Good planning and preparation are key to successful negotiations. Issues for negotiation have to be identified and supported by the members, and objectives, demands, or proposals need to be clearly formulated. Before formulating detailed strategies and tactics, the MBOs need to assess their own strengths and weaknesses and the balance of power. They need to assess the context and history, as well as identifying opportunities and threats posed by the “other side”. Detailed tactics, prepared with the negotiating team made up of MBO leaders, should include arguments, positional movement and bottom line, negotiating approach (e.g. more adversarial or more conciliatory), and negotiating team members’ roles, among others. 

The types of strategies available as part of or to support collective negotiations depend, in part, on the characteristics of the sector and the type of worker. Debbie Budlender identifies a variety of strategies used in five case studies. These include carrying out research, using litigation where there is a dispute, and ensuring that all agreements are produced in writing.  

Framing issues so as to elicit support from decision-makers was a strategy used by waste pickers in Brazil through linking into a current political debate (sustainable development, including debates about inclusion and against incineration), and by SEWA in India, using the vulnerability of poor women homeworkers to argue the case. Similarly, domestic workers in their global campaign and negotiations for Convention C189 used emotional pressure and imaging backed by research that made it seem immoral to deny them their rights. 

While the strike weapon is not always appropriate for informal workers, pressure tactics such as demonstrations, marches, and other forms of collective action are widely used to call attention to demands, gain public support, and demonstrate power. Often multiple strategies are used to achieve a favourable outcome, as in the struggle of waste pickers in Bogota, led by the Asociación de Recicladores de Bogotá (ARB). Legal strategies played an important role and were combined with research to provide an evidence base in negotiations, advocacy, pressure tactics such as large demonstrations, publicity, and linking into current political causes (e.g. environmental).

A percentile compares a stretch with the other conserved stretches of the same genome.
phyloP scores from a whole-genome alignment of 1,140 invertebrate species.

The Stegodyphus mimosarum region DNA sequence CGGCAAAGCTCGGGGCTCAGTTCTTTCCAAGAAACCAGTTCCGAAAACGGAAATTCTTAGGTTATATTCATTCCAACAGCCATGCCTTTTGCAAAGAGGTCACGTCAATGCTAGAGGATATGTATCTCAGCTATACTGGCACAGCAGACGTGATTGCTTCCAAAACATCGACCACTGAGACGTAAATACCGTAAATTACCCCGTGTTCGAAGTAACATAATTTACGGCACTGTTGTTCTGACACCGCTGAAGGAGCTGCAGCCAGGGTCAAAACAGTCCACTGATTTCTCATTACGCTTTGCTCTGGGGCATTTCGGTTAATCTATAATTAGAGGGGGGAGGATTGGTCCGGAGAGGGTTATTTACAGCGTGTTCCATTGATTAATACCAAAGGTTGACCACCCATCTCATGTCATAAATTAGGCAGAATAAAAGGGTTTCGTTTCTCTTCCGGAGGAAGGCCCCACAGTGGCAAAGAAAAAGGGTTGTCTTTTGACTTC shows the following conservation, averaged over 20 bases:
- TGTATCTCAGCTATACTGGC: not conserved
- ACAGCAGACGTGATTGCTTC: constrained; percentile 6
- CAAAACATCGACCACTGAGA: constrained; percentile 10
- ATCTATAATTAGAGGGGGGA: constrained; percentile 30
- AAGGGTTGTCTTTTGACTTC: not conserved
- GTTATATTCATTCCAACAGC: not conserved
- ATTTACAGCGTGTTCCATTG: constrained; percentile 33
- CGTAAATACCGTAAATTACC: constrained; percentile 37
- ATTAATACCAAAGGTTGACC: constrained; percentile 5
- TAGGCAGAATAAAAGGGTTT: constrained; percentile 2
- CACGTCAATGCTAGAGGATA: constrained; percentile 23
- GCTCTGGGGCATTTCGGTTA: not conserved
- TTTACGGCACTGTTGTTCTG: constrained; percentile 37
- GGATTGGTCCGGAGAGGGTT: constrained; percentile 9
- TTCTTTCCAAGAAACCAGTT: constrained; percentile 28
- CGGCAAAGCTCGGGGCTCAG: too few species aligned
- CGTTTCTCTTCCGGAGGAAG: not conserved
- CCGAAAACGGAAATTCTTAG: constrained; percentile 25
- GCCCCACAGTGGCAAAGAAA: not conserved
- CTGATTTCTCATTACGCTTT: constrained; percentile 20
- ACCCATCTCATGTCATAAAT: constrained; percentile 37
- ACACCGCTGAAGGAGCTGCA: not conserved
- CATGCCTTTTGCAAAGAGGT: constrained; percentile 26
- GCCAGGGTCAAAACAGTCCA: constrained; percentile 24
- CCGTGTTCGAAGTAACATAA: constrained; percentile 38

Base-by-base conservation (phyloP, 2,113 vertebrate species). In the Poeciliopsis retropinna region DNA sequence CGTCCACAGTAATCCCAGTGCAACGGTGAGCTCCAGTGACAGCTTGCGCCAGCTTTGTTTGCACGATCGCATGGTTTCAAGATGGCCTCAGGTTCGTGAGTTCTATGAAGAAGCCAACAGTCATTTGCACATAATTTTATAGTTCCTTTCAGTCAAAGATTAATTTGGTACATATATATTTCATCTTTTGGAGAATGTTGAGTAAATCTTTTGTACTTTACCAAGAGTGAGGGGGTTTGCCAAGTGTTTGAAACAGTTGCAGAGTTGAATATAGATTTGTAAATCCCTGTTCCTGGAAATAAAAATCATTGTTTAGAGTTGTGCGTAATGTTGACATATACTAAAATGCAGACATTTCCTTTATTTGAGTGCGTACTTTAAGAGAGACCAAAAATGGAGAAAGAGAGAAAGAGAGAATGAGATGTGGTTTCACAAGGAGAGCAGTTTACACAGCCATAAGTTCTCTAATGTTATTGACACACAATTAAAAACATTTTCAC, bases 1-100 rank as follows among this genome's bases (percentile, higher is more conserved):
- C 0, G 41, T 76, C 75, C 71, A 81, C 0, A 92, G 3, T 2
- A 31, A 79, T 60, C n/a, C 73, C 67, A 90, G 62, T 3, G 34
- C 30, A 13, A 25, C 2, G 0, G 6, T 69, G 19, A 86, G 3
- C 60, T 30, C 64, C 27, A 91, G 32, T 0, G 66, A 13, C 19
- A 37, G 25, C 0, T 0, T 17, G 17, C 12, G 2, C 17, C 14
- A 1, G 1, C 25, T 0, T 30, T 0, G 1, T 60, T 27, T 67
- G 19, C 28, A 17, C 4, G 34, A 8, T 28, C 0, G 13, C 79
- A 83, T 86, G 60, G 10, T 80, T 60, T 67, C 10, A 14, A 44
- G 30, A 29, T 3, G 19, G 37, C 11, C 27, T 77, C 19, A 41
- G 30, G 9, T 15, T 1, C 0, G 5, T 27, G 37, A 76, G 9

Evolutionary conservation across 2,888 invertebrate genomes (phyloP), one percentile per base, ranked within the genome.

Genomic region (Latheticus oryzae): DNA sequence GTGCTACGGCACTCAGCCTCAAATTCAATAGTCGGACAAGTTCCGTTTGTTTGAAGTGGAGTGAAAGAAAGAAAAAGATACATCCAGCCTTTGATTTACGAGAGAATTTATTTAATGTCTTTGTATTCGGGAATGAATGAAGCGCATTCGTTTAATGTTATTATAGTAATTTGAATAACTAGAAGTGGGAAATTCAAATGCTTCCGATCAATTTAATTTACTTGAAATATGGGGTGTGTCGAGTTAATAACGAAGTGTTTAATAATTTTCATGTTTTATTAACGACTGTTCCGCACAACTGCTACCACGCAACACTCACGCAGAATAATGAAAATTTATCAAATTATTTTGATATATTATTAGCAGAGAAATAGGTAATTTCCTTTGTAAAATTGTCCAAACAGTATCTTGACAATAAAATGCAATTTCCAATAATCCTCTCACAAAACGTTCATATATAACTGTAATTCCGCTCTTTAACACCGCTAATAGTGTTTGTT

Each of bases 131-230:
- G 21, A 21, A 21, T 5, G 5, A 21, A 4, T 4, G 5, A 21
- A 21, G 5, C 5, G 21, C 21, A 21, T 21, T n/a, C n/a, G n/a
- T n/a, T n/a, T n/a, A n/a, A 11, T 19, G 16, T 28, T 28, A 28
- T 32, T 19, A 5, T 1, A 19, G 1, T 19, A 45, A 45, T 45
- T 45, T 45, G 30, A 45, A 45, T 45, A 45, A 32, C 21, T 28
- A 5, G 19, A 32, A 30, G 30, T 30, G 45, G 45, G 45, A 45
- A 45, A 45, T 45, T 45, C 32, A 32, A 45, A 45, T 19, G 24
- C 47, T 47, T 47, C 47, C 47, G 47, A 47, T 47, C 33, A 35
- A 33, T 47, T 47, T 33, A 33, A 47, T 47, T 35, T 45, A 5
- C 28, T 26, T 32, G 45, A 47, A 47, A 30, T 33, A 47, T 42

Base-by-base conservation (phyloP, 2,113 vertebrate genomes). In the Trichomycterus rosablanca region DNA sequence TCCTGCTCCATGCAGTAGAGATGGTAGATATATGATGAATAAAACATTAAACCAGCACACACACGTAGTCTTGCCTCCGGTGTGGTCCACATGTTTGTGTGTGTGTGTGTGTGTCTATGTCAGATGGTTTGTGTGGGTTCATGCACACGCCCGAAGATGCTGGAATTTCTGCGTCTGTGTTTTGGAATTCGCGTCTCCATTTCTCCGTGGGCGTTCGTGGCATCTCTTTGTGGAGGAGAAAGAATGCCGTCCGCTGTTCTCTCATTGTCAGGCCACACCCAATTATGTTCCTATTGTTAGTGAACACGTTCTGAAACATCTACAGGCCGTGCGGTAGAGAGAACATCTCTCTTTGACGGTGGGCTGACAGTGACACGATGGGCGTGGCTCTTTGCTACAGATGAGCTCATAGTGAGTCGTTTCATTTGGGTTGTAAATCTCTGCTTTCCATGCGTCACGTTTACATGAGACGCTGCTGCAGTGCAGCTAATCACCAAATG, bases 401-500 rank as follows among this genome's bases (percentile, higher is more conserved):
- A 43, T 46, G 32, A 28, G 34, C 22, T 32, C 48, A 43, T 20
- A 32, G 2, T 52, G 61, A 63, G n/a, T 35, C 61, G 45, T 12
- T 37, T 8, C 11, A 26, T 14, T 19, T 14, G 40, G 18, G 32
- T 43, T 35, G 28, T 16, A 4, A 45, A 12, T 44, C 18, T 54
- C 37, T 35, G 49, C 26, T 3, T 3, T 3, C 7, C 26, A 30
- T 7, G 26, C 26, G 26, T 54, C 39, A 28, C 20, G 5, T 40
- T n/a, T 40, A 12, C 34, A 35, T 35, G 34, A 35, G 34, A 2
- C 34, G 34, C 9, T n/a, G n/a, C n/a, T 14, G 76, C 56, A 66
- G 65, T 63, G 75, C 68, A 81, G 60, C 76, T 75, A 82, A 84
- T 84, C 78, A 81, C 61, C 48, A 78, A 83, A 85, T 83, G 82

Being Accountable 

Collective negotiations are based on principles of representativeness and accountability. The negotiating team, therefore, should be made up of informal worker leaders, including women with equal role and voice, who speak directly for the members based on their mandates. Making sure that members are consulted throughout the negotiating process, as regular report-back and mandating keeps negotiators in line and helps maintain the support of members throughout as well as mobilized and ready for action if needed. Obtaining original and new mandates is not always easy given various constraints in convening meetings or in communicating, but all efforts and creativity should be employed to do so. In the booklet, Collective Negotiation for Informal Workers, some suggestions are made on how this might be done, including using ever-expanding technologies.

 

Agreements and Disputes

Finally, the purpose of a collective negotiation is to reach an agreement that improves the situation of the informal workers involved. When agreement is reached, it should be recorded in writing. The agreement should be correct, clear, and easily understood. Words can be manipulated or misinterpreted, sometimes deliberately. As workers themselves are best placed to monitor its implementation and take action to enforce it, they should be fully conversant with its provisions. And where there is no agreement, then an appropriate strategy is needed to resolve the dispute: for example, worker action, third party intervention, continued negotiations, or legal action.

 

Read more about collective bargaining in the informal economy.

Photo: Juan Arredondo/Getty Images Reportage